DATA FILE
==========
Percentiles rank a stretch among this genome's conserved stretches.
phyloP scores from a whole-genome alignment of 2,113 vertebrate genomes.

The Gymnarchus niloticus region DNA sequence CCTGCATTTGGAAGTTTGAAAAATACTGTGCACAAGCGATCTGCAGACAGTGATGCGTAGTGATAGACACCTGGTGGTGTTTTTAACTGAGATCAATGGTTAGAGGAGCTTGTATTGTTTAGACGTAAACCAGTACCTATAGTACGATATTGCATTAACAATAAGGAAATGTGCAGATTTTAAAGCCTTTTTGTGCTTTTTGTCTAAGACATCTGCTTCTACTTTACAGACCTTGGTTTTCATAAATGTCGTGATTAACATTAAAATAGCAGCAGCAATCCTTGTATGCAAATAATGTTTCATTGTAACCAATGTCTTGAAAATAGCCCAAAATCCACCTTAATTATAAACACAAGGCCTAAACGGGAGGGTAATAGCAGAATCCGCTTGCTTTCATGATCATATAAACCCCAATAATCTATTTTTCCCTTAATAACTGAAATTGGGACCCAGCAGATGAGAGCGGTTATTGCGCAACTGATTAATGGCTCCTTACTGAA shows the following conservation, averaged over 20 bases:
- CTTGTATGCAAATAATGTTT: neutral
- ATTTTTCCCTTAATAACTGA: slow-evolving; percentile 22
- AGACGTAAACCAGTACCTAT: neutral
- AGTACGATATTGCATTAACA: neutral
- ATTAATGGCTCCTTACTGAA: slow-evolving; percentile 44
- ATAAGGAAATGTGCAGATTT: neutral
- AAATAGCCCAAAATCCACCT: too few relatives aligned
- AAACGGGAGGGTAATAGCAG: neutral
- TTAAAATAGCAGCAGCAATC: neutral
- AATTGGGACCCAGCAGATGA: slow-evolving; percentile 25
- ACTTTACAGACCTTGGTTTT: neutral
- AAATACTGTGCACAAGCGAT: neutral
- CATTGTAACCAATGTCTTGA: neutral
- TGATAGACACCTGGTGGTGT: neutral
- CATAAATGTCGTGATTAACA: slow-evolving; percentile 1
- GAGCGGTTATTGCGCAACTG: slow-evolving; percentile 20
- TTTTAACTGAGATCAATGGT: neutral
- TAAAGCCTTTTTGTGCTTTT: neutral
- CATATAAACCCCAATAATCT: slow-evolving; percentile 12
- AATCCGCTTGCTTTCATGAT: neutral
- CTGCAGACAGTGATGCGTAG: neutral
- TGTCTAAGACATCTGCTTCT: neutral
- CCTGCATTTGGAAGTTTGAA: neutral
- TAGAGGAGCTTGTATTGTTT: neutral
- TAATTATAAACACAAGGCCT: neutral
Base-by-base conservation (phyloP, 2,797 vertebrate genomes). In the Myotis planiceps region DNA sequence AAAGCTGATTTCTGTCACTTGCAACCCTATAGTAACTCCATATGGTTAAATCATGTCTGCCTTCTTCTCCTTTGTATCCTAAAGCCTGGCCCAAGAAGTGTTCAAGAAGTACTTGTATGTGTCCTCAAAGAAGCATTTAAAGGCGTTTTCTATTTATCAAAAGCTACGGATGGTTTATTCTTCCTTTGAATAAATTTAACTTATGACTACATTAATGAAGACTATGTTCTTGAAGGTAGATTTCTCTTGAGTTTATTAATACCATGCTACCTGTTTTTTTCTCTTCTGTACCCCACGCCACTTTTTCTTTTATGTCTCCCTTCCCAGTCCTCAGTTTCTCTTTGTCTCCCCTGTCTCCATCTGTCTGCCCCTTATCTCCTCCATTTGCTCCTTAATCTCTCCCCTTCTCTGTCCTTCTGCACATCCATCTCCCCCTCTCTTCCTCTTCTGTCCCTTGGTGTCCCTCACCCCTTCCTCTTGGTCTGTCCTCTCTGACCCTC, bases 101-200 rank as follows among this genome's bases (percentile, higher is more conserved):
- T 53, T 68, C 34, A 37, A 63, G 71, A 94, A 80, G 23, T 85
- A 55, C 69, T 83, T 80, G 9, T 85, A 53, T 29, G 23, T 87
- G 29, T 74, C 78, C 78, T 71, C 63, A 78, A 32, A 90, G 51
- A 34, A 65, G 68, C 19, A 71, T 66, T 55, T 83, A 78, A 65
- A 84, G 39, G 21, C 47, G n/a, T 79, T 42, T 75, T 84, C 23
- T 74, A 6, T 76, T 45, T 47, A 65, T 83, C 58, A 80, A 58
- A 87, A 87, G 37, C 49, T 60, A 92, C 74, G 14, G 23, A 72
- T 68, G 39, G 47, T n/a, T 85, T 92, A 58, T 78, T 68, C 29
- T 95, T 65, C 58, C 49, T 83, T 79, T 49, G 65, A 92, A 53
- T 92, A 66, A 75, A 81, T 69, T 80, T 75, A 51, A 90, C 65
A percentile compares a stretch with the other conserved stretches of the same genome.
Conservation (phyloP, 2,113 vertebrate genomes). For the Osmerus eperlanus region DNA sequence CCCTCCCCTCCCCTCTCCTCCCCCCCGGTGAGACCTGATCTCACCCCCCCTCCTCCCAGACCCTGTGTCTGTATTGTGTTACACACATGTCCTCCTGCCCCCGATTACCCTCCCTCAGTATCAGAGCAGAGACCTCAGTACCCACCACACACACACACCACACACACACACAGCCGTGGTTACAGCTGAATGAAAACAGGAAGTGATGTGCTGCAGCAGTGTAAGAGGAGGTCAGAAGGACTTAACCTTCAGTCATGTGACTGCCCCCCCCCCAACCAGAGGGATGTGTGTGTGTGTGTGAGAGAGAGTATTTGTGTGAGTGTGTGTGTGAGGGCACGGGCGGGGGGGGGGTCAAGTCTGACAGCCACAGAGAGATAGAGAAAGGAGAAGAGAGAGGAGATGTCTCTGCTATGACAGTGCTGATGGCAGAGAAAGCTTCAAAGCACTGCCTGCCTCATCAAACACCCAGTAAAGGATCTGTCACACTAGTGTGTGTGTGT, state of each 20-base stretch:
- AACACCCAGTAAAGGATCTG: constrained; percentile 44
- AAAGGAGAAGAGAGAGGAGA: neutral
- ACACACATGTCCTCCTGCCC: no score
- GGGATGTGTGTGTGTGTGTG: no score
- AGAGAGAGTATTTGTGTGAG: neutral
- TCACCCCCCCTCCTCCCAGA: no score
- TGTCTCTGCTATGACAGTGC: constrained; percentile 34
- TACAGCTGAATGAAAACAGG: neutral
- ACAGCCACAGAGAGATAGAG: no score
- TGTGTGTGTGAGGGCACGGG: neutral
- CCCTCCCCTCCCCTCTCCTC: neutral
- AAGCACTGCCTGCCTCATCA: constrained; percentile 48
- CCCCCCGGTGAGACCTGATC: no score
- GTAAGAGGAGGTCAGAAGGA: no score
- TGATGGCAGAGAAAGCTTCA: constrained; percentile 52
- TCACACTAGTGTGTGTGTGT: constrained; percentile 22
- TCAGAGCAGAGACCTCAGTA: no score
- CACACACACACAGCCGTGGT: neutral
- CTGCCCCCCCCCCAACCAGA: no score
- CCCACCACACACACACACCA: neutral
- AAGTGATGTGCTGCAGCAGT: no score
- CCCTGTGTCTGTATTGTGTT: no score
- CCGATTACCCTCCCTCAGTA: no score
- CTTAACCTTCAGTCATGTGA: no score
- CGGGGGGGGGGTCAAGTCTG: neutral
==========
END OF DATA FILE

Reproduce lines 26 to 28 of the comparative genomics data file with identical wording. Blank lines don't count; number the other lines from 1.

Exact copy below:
- CCTGCATTTGGAAGTTTGAA: neutral
- TAGAGGAGCTTGTATTGTTT: neutral
- TAATTATAAACACAAGGCCT: neutral